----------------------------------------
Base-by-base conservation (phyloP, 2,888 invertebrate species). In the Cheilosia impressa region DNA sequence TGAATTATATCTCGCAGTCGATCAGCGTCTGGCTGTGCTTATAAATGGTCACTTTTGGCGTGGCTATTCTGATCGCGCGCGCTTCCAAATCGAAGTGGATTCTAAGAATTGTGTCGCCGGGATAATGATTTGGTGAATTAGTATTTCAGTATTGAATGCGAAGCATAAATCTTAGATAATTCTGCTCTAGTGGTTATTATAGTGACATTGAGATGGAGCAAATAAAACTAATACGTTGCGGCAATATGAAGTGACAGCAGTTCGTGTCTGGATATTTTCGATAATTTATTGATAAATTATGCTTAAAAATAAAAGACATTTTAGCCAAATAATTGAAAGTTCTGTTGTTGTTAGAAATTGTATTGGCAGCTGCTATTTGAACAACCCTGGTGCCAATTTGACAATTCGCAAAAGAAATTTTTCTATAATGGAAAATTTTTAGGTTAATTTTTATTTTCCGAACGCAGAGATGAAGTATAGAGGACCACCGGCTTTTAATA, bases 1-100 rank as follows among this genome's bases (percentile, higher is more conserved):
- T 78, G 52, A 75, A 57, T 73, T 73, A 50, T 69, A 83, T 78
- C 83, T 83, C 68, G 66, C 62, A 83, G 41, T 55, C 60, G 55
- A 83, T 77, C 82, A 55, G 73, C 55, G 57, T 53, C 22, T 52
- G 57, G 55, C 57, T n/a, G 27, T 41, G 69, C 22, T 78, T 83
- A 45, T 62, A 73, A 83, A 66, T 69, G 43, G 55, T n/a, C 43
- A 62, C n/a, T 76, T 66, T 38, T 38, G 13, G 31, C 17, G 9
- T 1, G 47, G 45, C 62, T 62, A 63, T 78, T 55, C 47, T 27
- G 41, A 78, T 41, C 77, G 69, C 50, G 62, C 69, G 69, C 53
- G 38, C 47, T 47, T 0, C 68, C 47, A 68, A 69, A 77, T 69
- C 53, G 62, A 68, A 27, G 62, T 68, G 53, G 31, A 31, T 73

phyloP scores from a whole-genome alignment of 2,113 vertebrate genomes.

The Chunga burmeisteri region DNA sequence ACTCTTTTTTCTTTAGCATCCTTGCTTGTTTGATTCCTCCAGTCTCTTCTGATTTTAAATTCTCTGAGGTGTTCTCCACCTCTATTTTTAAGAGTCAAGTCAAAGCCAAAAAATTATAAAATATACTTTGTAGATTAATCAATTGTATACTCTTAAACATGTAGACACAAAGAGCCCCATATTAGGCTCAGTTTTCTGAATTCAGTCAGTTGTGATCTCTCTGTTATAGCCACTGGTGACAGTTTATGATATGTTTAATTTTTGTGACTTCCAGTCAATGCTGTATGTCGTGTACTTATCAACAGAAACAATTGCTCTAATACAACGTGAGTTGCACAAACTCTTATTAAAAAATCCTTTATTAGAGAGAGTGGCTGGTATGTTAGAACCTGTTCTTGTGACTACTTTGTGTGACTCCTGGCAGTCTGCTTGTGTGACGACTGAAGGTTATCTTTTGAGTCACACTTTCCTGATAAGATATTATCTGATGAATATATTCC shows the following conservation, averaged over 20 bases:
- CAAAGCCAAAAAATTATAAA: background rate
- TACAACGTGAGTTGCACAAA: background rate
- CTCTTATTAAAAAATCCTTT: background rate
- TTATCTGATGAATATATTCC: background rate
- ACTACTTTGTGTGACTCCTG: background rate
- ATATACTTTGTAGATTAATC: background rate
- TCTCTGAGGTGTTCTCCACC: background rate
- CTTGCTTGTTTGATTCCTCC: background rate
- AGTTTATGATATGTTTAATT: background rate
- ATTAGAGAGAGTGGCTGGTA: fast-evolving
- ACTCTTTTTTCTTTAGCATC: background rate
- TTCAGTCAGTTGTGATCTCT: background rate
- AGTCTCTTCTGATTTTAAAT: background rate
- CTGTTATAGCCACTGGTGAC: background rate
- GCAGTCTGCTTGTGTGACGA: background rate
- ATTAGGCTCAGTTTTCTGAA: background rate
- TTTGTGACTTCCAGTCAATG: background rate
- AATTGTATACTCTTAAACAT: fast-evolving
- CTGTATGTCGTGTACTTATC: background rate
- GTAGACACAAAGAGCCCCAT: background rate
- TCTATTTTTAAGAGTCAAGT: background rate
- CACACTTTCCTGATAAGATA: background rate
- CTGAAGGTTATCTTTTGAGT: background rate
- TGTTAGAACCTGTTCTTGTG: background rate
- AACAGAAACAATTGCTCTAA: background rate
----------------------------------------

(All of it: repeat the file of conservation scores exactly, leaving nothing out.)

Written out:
Base-by-base conservation (phyloP, 2,888 invertebrate species). In the Cheilosia impressa region DNA sequence TGAATTATATCTCGCAGTCGATCAGCGTCTGGCTGTGCTTATAAATGGTCACTTTTGGCGTGGCTATTCTGATCGCGCGCGCTTCCAAATCGAAGTGGATTCTAAGAATTGTGTCGCCGGGATAATGATTTGGTGAATTAGTATTTCAGTATTGAATGCGAAGCATAAATCTTAGATAATTCTGCTCTAGTGGTTATTATAGTGACATTGAGATGGAGCAAATAAAACTAATACGTTGCGGCAATATGAAGTGACAGCAGTTCGTGTCTGGATATTTTCGATAATTTATTGATAAATTATGCTTAAAAATAAAAGACATTTTAGCCAAATAATTGAAAGTTCTGTTGTTGTTAGAAATTGTATTGGCAGCTGCTATTTGAACAACCCTGGTGCCAATTTGACAATTCGCAAAAGAAATTTTTCTATAATGGAAAATTTTTAGGTTAATTTTTATTTTCCGAACGCAGAGATGAAGTATAGAGGACCACCGGCTTTTAATA, bases 1-100 rank as follows among this genome's bases (percentile, higher is more conserved):
- T 78, G 52, A 75, A 57, T 73, T 73, A 50, T 69, A 83, T 78
- C 83, T 83, C 68, G 66, C 62, A 83, G 41, T 55, C 60, G 55
- A 83, T 77, C 82, A 55, G 73, C 55, G 57, T 53, C 22, T 52
- G 57, G 55, C 57, T n/a, G 27, T 41, G 69, C 22, T 78, T 83
- A 45, T 62, A 73, A 83, A 66, T 69, G 43, G 55, T n/a, C 43
- A 62, C n/a, T 76, T 66, T 38, T 38, G 13, G 31, C 17, G 9
- T 1, G 47, G 45, C 62, T 62, A 63, T 78, T 55, C 47, T 27
- G 41, A 78, T 41, C 77, G 69, C 50, G 62, C 69, G 69, C 53
- G 38, C 47, T 47, T 0, C 68, C 47, A 68, A 69, A 77, T 69
- C 53, G 62, A 68, A 27, G 62, T 68, G 53, G 31, A 31, T 73

phyloP scores from a whole-genome alignment of 2,113 vertebrate genomes.

The Chunga burmeisteri region DNA sequence ACTCTTTTTTCTTTAGCATCCTTGCTTGTTTGATTCCTCCAGTCTCTTCTGATTTTAAATTCTCTGAGGTGTTCTCCACCTCTATTTTTAAGAGTCAAGTCAAAGCCAAAAAATTATAAAATATACTTTGTAGATTAATCAATTGTATACTCTTAAACATGTAGACACAAAGAGCCCCATATTAGGCTCAGTTTTCTGAATTCAGTCAGTTGTGATCTCTCTGTTATAGCCACTGGTGACAGTTTATGATATGTTTAATTTTTGTGACTTCCAGTCAATGCTGTATGTCGTGTACTTATCAACAGAAACAATTGCTCTAATACAACGTGAGTTGCACAAACTCTTATTAAAAAATCCTTTATTAGAGAGAGTGGCTGGTATGTTAGAACCTGTTCTTGTGACTACTTTGTGTGACTCCTGGCAGTCTGCTTGTGTGACGACTGAAGGTTATCTTTTGAGTCACACTTTCCTGATAAGATATTATCTGATGAATATATTCC shows the following conservation, averaged over 20 bases:
- CAAAGCCAAAAAATTATAAA: background rate
- TACAACGTGAGTTGCACAAA: background rate
- CTCTTATTAAAAAATCCTTT: background rate
- TTATCTGATGAATATATTCC: background rate
- ACTACTTTGTGTGACTCCTG: background rate
- ATATACTTTGTAGATTAATC: background rate
- TCTCTGAGGTGTTCTCCACC: background rate
- CTTGCTTGTTTGATTCCTCC: background rate
- AGTTTATGATATGTTTAATT: background rate
- ATTAGAGAGAGTGGCTGGTA: fast-evolving
- ACTCTTTTTTCTTTAGCATC: background rate
- TTCAGTCAGTTGTGATCTCT: background rate
- AGTCTCTTCTGATTTTAAAT: background rate
- CTGTTATAGCCACTGGTGAC: background rate
- GCAGTCTGCTTGTGTGACGA: background rate
- ATTAGGCTCAGTTTTCTGAA: background rate
- TTTGTGACTTCCAGTCAATG: background rate
- AATTGTATACTCTTAAACAT: fast-evolving
- CTGTATGTCGTGTACTTATC: background rate
- GTAGACACAAAGAGCCCCAT: background rate
- TCTATTTTTAAGAGTCAAGT: background rate
- CACACTTTCCTGATAAGATA: background rate
- CTGAAGGTTATCTTTTGAGT: background rate
- TGTTAGAACCTGTTCTTGTG: background rate
- AACAGAAACAATTGCTCTAA: background rate